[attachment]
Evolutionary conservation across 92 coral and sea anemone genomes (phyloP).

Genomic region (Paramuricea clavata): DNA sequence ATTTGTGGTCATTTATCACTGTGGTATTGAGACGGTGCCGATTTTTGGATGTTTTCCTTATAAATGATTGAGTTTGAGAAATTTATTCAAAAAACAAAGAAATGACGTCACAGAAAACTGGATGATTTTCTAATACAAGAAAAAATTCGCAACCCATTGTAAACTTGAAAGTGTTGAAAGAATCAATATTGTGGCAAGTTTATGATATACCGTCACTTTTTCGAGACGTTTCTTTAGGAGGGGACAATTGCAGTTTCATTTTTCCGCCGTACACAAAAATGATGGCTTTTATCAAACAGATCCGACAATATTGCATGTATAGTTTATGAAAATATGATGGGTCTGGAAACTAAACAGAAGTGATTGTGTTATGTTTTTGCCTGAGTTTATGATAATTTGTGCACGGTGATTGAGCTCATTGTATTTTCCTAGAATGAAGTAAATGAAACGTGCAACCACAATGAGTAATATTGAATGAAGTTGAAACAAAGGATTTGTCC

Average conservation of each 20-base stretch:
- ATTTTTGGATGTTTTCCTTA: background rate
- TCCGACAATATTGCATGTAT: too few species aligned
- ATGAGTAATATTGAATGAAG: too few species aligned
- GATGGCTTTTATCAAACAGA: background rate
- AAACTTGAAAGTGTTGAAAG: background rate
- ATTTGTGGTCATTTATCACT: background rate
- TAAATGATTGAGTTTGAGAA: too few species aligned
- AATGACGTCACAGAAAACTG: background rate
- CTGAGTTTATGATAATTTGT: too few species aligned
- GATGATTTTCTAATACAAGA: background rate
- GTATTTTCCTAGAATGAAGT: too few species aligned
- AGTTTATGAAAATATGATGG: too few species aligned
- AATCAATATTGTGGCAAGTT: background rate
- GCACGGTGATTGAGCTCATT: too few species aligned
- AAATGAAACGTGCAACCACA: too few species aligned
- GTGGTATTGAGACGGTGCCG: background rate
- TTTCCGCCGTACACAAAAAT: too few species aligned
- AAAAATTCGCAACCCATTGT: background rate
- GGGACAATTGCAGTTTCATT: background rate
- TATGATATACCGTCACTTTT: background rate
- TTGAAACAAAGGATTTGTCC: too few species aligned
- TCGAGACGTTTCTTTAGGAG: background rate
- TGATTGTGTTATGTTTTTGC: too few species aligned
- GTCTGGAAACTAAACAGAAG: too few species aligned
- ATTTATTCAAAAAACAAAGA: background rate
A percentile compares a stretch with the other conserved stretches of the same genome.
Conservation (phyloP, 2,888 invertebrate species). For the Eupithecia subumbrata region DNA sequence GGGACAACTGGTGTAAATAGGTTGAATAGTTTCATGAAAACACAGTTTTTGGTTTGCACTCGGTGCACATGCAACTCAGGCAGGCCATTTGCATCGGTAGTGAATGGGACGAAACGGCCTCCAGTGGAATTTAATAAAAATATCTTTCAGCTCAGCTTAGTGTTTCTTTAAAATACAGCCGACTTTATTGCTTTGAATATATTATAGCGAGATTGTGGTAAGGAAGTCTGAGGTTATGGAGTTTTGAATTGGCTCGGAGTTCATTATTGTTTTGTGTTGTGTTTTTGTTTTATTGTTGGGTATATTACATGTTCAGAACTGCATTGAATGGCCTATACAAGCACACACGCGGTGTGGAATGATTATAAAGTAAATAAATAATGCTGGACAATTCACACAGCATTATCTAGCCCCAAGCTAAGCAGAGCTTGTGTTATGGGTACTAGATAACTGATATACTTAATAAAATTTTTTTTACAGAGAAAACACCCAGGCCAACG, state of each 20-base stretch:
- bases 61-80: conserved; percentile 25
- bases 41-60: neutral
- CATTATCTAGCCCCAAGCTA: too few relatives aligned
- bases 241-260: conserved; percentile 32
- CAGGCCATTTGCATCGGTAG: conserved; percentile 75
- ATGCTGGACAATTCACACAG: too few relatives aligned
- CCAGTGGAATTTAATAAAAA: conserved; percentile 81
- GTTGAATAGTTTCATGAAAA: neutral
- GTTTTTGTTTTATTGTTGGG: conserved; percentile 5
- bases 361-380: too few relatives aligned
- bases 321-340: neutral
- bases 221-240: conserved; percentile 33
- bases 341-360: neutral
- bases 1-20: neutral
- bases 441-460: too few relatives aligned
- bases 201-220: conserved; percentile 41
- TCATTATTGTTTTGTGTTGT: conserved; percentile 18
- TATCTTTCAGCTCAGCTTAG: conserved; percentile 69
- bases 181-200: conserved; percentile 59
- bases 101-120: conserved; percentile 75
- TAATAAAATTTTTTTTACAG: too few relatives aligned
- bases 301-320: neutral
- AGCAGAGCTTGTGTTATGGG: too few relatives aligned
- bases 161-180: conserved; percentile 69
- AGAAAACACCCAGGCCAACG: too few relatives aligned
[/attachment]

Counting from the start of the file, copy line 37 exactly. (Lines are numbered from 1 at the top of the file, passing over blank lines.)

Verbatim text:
- CCAGTGGAATTTAATAAAAA: conserved; percentile 81